Dark clouds hang ominously for Samuel Osir at Lang’ata Police Station, Nairobi.

Passers-by are warmly dressed but not Osir. He is in a Barcelona Football Club jersey and a pair of trousers as he picks discarded clothes from a garbage dump and puts them aside.

Osir settles on a torn brown shirt, a worn-out black skirt and a soiled blue pair of trousers. Soon, he has a pile, which he stuffs in polythene bag as it starts to drizzle.

The clothes, he says, are meant for a group of street children he is rehabilitating at Madaraka Estate near Strathmore University.

This and many other odd jobs have been a source of livelihood for 27-year-old Osir since he left Kwa Ng’ethe Rehabilitation Centre many years ago.

For him, the desire to be part of change among fellow street children makes him go out of his way to assume these duties and more.

“I always want to be the change people can emulate. These boys and girls have nowhere to go and no one to turn to. Therefore, whatever little I get from the police station, I take it to them,” says the former street child.

In 2005, the government, in a sting operation, flushed street families from the streets of Nairobi and hauled them into rehabilitation centres.

The programme was started by retired President Mwai Kibaki’s Narc regime to rehabilitate street children and absorb them into the National Youth Service.

But this was not to be, for a year later the project ran out of funds and the families returned to the streets.

Today, they are all over the city centre and estates. Some beg, others do casual jobs at bus stops and markets, while others survive off the proceeds of crime — mugging, vandalism, pick-pocketing, theft and robbery.


However, for the 22 boys in Madaraka, begging for a Sh10 coin is a shame they do not want to subject themselves to.

They live in plastic-paper shanties erected against the wall of the estate. They are lucky that nobody has evicted them from the backyard of the apartments.

Most do not know their parents or siblings, but their bond is so strong that they have nurtured a family known as Madaraka Farmers Self-help Group.

The group squats on a rectangular plot, where they cultivate food crops.

“Boiling sukuma wiki (collard greens) from our garden for a meal gives us gratification. We don’t need to be begging on the streets,” says Philip Baraza, a father of five.

In their seclusion, they have set rules which each abides by. One of the rules is to stay away from drugs.

“We live by these rules and if anyone breaks them, we throw them out,” says Peter Muchega, the group’s chairman, adding:

“We came here to seclude ourselves from reckless groups. We don’t want drugs or to be called thieves because our homes have no roofs.”

Every Sunday, the group holds a must-attend meeting, where each contributes Sh50 to their ‘sacco’. The money is banked through a friend at a local financial institution.

“We have learnt to depend on ourselves for everything. No one is ready to assist a street child because they are always suspicious of us, but our friend has helped us all through for the last four years,” said Muchega alias Konje.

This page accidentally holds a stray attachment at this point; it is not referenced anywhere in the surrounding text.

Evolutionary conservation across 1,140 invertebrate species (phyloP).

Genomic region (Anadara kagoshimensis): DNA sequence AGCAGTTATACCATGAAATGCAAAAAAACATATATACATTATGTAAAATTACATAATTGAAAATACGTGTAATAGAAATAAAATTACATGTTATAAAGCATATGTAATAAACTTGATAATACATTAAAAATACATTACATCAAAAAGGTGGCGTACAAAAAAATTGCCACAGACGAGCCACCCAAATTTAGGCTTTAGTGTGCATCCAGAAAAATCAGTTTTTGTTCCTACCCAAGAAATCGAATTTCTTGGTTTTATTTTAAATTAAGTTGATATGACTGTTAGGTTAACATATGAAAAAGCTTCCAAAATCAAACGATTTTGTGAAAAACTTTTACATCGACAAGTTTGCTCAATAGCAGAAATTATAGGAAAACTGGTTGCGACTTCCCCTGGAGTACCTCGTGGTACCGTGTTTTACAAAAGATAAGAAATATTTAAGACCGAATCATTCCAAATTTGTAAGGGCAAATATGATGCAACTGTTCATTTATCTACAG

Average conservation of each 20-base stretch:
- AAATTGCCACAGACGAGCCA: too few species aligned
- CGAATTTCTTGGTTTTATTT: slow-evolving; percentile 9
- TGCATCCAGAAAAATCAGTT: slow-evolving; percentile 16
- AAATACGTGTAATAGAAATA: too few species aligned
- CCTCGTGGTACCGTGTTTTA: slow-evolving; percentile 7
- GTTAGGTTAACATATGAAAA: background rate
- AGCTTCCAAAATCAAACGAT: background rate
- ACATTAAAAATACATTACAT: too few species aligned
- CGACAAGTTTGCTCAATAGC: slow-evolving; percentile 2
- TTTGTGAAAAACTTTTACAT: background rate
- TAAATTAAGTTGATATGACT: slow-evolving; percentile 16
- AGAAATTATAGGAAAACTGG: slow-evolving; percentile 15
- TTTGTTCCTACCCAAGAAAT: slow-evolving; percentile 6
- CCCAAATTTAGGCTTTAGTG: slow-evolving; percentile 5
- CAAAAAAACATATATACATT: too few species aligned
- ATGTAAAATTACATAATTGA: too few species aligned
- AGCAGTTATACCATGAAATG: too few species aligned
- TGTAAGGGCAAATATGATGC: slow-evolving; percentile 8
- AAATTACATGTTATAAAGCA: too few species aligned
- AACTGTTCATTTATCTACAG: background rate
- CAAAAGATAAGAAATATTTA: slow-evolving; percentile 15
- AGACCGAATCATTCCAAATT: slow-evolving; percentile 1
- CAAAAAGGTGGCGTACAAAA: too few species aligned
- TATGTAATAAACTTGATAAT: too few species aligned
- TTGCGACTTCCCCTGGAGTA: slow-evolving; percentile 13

“I had no one to turn to after my parents passed on. The streets became my home and I found peace there,” he says.

For, Muchega it was a complete change — from a life of drug abuse and crime — when he was introduced to the group.

During our short visit to their turf, it was evident that the group has not only changed the perception of many, but also created a life far from begging.

Though Martha Katonge says she is 21, she looks much younger. “I joined the street life when I dropped out of school many years ago.”

She says that bad company led her to the streets. However, when she talks about her life at home, tears roll down her chin.

“My mother was not capable of taking care of us (she is the first born in a family of two) and at some point we had to drop out of school,” Katonge said.

With a gradual introduction to street life, she thought it was an easier way of forgetting the misery at home. “What do you do if there is no food at home?” she posed.


Like Baraza alias Osama explains, the constant cat-and-mouse games between the county askaris and street families, drove many of them from the city centre. Most sought refuge in other places, one being the Madaraka shanties.

Baraza, 37, says since he joined the Madaraka group, he has been able to fend for his family which he houses and caters for in Kibera slums.

“I was tired of being chased and sleeping in the county cells. I even quit drugs just to join this group and I don’t regret it,” he says.

The county government of Nairobi recently announced an operation that will see almost 1,000 street families pushed out of the central business district into a rehabilitation centre.

Unlike the 2005 project, Christopher Khaemba, the County Executive for Education, says there are stringent measures put in place to ensure that the programme succeeds.

The county government has bought 40 acres in Ruai and is in the process of setting up the rehabilitation centre.

“We are aware that the previous operation did not succeed but this time, it must,” he said, adding that: “No group will be spared because even those who look harmless will sooner or later grow into crime.”

For Osir, the impending crackdown reminds him of the clouds that left him in the cold at Lang’ata Police Station.

His prayer is that the county government spares their skin and shanties for another day, month and year.